A New York Times Bestseller The world’s leading intellectual offers a probing examination of the waning American Century, the nature of U.S. policies post-9/11, and the perils of valuing power above democracy and human rights In an incisive, thorough analysis of the current international situation, Noam Chomsky argues that the United States, through its military-first policies and its unstinting devotion to maintaining a world-spanning empire, is both risking catastrophe and wrecking the global commons. Drawing on a wide range of examples, from the expanding drone assassination program to the threat of nuclear warfare, as well as the flashpoints of Iraq, Iran, Afghanistan, and Israel/Palestine, he offers unexpected and nuanced insights into the workings of imperial power on our increasingly chaotic planet. In the process, Chomsky provides a brilliant anatomy of just how U.S. elites have grown ever more insulated from any democratic constraints on their power. While the broader population is lulled into apathy―diverted to consumerism or hatred of the vulnerable―the corporations and the rich have increasingly been allowed to do as they please. Fierce, unsparing, and meticulously documented, Who Rules the World? delivers the indispensable understanding of the central conflicts and dangers of our time that we have come to expect from Chomsky.
John Scalzi - The Consuming Fire
The Interdependency, humanity’s interstellar empire, is on the verge of collapse. The Flow, the extra-dimensional conduit that makes travel between the stars possible, is disappearing, leaving entire star systems stranded. When it goes, human civilization may go with it—unless desperate measures can be taken. Emperox Grayland II, the leader of the Interdependency, is ready to take those measures to help ensure the survival of billions. But nothing is ever that easy. Arrayed before her are those who believe the collapse of the Flow is a myth—or at the very least, an opportunity that can allow them to ascend to power. While Grayland prepares for disaster, others are preparing for a civil war, a war that will take place in the halls of power, the markets of business and the altars of worship as much as it will take place between spaceships and battlefields. The Emperox and her allies are smart and resourceful, but then so are her enemies. Nothing about this power struggle will be simple or easy... and all of humanity will be caught in its widening gyre.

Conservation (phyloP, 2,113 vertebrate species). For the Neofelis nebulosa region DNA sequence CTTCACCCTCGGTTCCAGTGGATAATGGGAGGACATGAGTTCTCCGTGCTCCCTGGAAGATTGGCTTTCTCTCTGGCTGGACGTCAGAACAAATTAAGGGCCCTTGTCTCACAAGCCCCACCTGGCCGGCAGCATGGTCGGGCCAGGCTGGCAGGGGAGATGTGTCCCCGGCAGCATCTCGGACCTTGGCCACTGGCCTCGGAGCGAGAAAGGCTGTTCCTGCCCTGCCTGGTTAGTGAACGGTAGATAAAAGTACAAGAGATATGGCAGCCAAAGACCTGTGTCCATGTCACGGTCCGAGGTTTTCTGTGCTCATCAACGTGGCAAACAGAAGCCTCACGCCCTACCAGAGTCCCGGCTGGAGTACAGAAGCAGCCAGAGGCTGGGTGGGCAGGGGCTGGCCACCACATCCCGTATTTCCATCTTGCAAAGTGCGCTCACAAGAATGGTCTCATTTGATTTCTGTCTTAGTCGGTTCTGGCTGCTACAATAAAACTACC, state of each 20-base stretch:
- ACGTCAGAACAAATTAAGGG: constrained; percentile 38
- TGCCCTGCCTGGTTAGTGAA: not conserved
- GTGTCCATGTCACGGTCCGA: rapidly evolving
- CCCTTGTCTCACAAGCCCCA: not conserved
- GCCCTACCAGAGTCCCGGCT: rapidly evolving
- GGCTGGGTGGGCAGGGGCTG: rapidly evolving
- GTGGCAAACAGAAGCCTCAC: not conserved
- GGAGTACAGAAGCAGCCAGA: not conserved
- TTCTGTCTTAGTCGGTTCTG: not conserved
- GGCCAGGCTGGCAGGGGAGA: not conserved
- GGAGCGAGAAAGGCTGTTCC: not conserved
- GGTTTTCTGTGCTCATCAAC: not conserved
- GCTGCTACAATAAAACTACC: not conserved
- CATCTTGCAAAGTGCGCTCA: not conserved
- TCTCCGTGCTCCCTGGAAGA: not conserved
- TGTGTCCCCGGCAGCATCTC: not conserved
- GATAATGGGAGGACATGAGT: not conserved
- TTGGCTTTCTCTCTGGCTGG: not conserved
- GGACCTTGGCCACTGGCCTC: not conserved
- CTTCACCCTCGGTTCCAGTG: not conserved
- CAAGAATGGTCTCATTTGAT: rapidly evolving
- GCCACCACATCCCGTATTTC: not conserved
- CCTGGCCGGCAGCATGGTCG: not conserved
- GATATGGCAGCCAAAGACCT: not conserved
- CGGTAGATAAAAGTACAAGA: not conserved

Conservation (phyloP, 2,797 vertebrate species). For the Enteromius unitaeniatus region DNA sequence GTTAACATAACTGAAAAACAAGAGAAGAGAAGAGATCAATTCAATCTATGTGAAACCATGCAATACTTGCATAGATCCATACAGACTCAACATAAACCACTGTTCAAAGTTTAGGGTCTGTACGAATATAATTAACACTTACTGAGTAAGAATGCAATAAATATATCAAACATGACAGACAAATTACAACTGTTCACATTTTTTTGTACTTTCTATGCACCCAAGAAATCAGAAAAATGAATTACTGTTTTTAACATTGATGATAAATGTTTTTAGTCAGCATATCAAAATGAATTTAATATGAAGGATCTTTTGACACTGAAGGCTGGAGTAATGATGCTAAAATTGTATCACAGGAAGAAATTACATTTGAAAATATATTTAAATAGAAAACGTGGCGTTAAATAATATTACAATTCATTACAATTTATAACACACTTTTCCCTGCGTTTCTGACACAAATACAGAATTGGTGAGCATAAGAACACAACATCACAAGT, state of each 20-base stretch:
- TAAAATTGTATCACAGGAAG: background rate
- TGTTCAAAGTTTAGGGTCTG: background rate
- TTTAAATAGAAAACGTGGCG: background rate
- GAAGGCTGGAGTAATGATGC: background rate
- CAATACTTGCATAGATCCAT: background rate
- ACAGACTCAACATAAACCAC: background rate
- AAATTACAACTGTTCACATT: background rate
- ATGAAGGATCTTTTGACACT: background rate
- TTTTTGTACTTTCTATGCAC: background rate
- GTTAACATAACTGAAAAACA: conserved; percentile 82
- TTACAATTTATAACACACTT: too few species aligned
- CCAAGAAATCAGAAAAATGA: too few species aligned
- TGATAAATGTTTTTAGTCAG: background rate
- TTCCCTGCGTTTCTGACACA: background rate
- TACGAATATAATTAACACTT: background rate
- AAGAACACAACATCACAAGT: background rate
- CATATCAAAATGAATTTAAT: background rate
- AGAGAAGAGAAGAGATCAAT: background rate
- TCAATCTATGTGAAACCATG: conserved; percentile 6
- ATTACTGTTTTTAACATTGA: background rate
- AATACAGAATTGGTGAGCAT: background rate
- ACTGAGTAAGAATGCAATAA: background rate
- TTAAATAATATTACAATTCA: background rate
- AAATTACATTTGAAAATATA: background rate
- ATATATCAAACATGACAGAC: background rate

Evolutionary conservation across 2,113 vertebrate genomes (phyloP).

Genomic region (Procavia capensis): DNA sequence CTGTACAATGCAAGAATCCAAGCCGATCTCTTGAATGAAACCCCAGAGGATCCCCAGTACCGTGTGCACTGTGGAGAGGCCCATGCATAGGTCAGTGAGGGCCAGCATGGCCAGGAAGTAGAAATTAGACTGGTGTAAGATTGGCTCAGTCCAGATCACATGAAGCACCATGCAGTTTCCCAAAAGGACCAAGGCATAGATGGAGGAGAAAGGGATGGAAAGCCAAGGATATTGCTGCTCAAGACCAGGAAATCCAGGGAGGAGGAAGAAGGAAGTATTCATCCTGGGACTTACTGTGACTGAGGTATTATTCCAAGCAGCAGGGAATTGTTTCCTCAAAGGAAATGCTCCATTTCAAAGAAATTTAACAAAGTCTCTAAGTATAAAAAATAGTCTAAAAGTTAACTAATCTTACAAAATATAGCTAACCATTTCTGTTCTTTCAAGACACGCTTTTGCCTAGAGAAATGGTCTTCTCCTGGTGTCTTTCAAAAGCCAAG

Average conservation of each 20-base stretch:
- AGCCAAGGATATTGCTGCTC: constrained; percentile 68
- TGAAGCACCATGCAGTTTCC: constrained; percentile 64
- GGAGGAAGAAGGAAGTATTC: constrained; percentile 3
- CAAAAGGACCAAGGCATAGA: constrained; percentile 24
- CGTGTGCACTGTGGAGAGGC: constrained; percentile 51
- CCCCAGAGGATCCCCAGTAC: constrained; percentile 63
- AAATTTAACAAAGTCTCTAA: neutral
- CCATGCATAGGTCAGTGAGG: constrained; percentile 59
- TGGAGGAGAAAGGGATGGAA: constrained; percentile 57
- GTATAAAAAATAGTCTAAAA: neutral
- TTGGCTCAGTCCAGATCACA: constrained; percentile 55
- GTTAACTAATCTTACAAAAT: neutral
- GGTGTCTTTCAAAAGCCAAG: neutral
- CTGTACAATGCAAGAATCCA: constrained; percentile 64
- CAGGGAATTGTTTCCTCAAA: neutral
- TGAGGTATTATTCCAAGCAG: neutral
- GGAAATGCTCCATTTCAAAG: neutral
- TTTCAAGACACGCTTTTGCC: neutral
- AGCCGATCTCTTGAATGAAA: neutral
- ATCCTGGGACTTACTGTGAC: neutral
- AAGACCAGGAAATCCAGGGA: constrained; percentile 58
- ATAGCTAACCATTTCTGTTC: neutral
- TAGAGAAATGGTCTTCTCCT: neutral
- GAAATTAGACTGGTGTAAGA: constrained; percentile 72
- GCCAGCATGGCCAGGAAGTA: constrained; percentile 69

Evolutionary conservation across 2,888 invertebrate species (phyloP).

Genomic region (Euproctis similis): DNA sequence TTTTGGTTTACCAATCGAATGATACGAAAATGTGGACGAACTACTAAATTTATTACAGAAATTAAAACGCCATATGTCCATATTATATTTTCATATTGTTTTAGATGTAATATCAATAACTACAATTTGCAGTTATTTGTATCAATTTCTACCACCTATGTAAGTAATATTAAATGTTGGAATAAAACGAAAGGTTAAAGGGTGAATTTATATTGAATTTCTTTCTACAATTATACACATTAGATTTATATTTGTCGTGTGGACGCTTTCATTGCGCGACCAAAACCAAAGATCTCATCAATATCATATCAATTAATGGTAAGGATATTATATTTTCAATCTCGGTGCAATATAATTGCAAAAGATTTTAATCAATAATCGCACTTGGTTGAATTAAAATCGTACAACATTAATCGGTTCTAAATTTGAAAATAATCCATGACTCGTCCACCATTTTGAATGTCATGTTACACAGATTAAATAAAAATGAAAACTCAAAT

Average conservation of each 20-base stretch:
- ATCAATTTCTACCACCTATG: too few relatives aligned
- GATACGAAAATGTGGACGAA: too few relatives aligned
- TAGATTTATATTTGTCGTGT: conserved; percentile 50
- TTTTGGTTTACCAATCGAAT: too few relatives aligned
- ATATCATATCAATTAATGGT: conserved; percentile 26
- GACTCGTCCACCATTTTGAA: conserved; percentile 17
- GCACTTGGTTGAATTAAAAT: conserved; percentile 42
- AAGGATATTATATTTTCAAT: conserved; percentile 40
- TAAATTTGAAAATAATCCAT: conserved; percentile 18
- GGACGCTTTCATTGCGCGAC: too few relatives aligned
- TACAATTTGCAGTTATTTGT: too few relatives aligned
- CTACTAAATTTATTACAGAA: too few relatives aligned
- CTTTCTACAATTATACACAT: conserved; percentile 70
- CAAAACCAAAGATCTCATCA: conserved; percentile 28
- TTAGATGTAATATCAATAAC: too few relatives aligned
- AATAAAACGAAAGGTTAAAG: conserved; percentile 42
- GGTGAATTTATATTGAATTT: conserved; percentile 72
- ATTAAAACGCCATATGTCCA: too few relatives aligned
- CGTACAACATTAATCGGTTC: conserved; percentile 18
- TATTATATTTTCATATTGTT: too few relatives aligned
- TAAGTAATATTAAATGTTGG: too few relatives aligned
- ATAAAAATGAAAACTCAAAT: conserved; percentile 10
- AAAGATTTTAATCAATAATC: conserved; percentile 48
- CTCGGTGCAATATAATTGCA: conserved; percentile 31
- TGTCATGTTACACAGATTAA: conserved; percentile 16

John Scalzi - The Last Emperox
The collapse of The Flow, the interstellar pathway between the planets of the Interdependency, has accelerated. Entire star systems—and billions of people—are becoming cut off from the rest of human civilization. This collapse was foretold through scientific prediction… and yet, even as the evidence is obvious and insurmountable, many still try to rationalize, delay and profit from, these final days of one of the greatest empires humanity has ever known. Emperox Grayland II has finally wrested control of her empire from those who oppose her and who deny the reality of this collapse. But “control” is a slippery thing, and even as Grayland strives to save as many of her people from impoverished isolation, the forces opposing her rule will make a final, desperate push to topple her from her throne and power, by any means necessary. Grayland and her thinning list of allies must use every tool at their disposal to save themselves, and all of humanity. And yet it may not be enough. Will Grayland become the savior of her civilization… or the last emperox to wear the crown?
William R. Forstchen - One Year After